This Stationer is Fighting Human Trafficking with Paper
One of our many beloved vendors at Adelina is Paper Baristas. Their soft hues of paper and simple scripts feel hand-written, hand-made and effortless. Beyond that, we love supporting their unique mission with each card we sell.
Paper Baristas is a family-owned and operated stationery business in Columbia, Missouri. Run out of their home, Christy Asper and her husband design and print high quality, ethically-made greeting cards with rustic elegance and inspiring messages. Like many stationery business owners, Christy fell in love with the process of helping to create her own wedding invitations and went on to apprentice under the incredible stationer who made them. At the time, she worked almost 60 hours a week as a child welfare worker and would then help the stationer in her spare time.
After working in child welfare for several years, Christy and her husband decided they wanted to foster children themselves, but they needed to carve out the time to care for a foster child. Their full-time schedules as child welfare worker and student wouldn’t allow for it. They decided that owning their own business would meet both needs. Christy would have a flexible schedule working from home, and they could foster to adopt.
She started off with designing wedding invitation suites and as their family grew and the business evolved, they decided to focus solely on stationery. Now, Christy designs, her husband does the printing and her sister handles administration of the business. Christy’s exposure to human rights violations as a child welfare worker, led her to focus the business’ purpose on eliminating slave labor from the supply chain.
What many people don’t know is that slavery is not a thing of the past. Between forced prostitution, human trafficking and countless forms of indentured servitude there are over 40 million modern slaves at work today. This is more than at any other time in history. And what’s possibly more alarming is that even if you don’t know a person who “owns” a single slave today, you likely have tens if not hundreds of slaves supplying your everyday products and household goods from the seafood on your dinner plate to the sports equipment in your garage. Turns out, forced labor isn’t just used to produce high ticket items like electronics and blood diamonds.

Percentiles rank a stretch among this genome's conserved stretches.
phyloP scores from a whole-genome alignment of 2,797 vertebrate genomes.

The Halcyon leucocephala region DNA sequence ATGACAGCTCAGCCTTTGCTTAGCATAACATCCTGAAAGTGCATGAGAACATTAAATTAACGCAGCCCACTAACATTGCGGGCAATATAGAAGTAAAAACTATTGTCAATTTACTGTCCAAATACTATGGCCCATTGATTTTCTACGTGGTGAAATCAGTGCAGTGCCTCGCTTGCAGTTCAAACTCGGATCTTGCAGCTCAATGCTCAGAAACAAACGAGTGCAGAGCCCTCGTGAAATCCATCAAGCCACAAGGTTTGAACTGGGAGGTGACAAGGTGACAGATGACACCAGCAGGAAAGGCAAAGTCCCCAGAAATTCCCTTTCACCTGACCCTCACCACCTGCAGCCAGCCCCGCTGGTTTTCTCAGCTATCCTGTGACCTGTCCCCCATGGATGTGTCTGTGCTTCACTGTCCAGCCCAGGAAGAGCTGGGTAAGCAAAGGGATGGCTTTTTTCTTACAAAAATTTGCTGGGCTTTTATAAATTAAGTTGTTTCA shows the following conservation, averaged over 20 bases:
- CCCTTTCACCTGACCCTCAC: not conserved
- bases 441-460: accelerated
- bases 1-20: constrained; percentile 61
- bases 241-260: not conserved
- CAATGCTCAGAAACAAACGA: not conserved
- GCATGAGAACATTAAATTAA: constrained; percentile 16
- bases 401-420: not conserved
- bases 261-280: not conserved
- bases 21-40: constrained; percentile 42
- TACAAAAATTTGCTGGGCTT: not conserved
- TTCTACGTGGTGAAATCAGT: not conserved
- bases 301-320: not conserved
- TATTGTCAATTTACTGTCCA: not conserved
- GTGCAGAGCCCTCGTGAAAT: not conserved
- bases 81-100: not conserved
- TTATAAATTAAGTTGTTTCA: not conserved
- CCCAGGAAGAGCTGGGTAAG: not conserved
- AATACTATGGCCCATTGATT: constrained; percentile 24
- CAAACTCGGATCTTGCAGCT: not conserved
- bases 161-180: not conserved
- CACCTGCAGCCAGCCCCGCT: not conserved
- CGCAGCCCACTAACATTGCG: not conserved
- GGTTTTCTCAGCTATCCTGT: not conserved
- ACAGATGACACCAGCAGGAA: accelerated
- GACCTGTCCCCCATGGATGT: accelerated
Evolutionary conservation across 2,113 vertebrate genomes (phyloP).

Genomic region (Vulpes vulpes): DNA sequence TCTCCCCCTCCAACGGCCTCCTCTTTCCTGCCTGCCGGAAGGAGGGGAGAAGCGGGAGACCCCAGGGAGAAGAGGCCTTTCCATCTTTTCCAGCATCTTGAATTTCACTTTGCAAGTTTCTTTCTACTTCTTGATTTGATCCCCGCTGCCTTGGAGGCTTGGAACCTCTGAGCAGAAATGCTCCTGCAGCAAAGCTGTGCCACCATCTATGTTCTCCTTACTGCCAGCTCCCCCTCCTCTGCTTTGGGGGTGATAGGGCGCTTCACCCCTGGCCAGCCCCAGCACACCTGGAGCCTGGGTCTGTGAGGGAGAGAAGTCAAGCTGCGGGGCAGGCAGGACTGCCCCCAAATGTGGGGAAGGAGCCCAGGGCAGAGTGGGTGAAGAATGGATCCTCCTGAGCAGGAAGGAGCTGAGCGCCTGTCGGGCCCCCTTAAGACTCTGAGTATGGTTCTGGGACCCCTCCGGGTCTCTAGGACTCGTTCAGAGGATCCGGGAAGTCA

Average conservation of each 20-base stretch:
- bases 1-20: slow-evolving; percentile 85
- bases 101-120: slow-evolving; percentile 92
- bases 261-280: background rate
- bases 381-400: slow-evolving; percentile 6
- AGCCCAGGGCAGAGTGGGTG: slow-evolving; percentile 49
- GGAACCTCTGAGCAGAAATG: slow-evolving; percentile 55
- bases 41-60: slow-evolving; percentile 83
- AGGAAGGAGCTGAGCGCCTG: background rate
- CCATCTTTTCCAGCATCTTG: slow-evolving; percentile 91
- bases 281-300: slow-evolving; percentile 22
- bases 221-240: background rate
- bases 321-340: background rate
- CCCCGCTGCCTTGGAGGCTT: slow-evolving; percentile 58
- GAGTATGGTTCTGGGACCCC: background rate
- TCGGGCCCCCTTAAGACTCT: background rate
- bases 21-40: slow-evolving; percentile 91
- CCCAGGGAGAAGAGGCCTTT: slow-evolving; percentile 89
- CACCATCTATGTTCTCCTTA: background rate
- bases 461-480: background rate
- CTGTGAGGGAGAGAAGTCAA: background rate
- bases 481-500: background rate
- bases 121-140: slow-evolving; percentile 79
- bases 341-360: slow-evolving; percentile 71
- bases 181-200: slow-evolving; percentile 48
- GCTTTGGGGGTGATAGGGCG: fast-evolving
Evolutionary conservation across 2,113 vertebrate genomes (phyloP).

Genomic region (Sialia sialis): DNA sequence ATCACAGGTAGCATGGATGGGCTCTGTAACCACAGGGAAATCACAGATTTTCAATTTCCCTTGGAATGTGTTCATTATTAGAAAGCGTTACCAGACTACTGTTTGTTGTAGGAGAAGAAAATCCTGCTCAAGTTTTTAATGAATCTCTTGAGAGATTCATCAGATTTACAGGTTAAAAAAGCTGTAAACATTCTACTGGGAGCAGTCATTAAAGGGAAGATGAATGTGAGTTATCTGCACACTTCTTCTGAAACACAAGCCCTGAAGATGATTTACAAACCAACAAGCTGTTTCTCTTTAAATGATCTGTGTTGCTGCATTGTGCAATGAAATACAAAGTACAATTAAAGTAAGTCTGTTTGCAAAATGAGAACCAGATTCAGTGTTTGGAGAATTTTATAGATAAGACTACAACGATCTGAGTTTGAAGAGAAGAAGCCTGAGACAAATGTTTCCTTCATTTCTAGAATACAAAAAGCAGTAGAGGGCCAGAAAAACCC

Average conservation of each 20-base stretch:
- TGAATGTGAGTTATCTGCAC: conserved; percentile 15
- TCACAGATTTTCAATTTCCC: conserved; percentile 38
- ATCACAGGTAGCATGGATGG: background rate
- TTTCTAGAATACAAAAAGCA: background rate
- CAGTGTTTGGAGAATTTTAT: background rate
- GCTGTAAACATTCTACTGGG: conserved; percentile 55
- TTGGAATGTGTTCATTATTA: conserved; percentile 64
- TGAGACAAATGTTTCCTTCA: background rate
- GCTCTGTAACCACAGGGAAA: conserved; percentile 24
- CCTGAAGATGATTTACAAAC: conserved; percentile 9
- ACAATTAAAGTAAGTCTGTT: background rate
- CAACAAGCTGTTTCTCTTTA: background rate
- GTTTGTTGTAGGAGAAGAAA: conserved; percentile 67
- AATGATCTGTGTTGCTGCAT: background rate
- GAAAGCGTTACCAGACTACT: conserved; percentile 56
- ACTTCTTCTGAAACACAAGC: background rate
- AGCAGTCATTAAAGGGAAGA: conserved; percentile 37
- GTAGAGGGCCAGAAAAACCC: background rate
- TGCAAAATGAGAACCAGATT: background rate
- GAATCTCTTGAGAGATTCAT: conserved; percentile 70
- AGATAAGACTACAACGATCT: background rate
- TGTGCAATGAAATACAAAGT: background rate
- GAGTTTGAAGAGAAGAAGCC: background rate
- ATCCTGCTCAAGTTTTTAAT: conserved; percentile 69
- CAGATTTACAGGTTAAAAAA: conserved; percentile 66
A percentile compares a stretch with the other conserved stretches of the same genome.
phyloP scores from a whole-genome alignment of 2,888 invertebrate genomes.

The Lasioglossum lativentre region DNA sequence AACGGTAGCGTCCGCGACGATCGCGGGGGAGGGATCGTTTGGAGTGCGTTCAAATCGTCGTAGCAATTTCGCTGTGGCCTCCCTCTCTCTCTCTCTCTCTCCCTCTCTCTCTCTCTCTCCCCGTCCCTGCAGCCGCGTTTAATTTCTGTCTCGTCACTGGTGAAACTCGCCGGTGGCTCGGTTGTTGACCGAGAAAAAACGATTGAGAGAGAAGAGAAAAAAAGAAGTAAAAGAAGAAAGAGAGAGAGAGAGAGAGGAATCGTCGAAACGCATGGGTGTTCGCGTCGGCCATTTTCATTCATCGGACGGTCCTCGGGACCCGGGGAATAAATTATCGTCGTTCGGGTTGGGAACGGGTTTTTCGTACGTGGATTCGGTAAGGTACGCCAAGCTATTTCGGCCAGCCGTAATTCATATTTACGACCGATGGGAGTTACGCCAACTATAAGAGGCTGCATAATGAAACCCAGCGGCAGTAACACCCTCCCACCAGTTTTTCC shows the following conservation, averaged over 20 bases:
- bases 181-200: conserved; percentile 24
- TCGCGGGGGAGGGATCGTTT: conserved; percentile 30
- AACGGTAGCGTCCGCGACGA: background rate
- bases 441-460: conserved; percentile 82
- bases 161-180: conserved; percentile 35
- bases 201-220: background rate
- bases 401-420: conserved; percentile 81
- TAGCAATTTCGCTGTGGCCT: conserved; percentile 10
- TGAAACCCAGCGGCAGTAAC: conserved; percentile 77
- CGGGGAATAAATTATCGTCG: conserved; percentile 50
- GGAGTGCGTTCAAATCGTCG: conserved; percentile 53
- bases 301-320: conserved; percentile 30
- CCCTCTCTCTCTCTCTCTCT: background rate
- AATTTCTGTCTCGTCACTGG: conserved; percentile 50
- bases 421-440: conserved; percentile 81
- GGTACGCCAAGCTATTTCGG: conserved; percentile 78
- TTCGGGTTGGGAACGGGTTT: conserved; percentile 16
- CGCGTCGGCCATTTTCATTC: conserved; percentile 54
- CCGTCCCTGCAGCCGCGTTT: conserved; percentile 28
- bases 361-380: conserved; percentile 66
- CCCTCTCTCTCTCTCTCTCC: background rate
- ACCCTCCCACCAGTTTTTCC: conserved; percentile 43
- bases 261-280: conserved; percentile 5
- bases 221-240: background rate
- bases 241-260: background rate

Even paper goods and forestry is subject to unethical labor supply. That’s where Paper Baristas filters the supply chain to change things.
They are ending modern slavery in three ways: raising awareness, changing the supply chain and raising funds. This means they’re not only reducing demand and contributing to justice and recovery efforts for those affected, but also strengthening the campaign to end slavery with each product they sell. Because Paper Baristas is so committed to its mission, you’re able to shop their stationery at the same low price and high quality as other brands, but without the guilt. You can rest assured that there is no labor supplying the products you order from them and 10% of your purchase will go to organizations like International Justice Mission and The A21 Campaign who are fighting the global slave economy.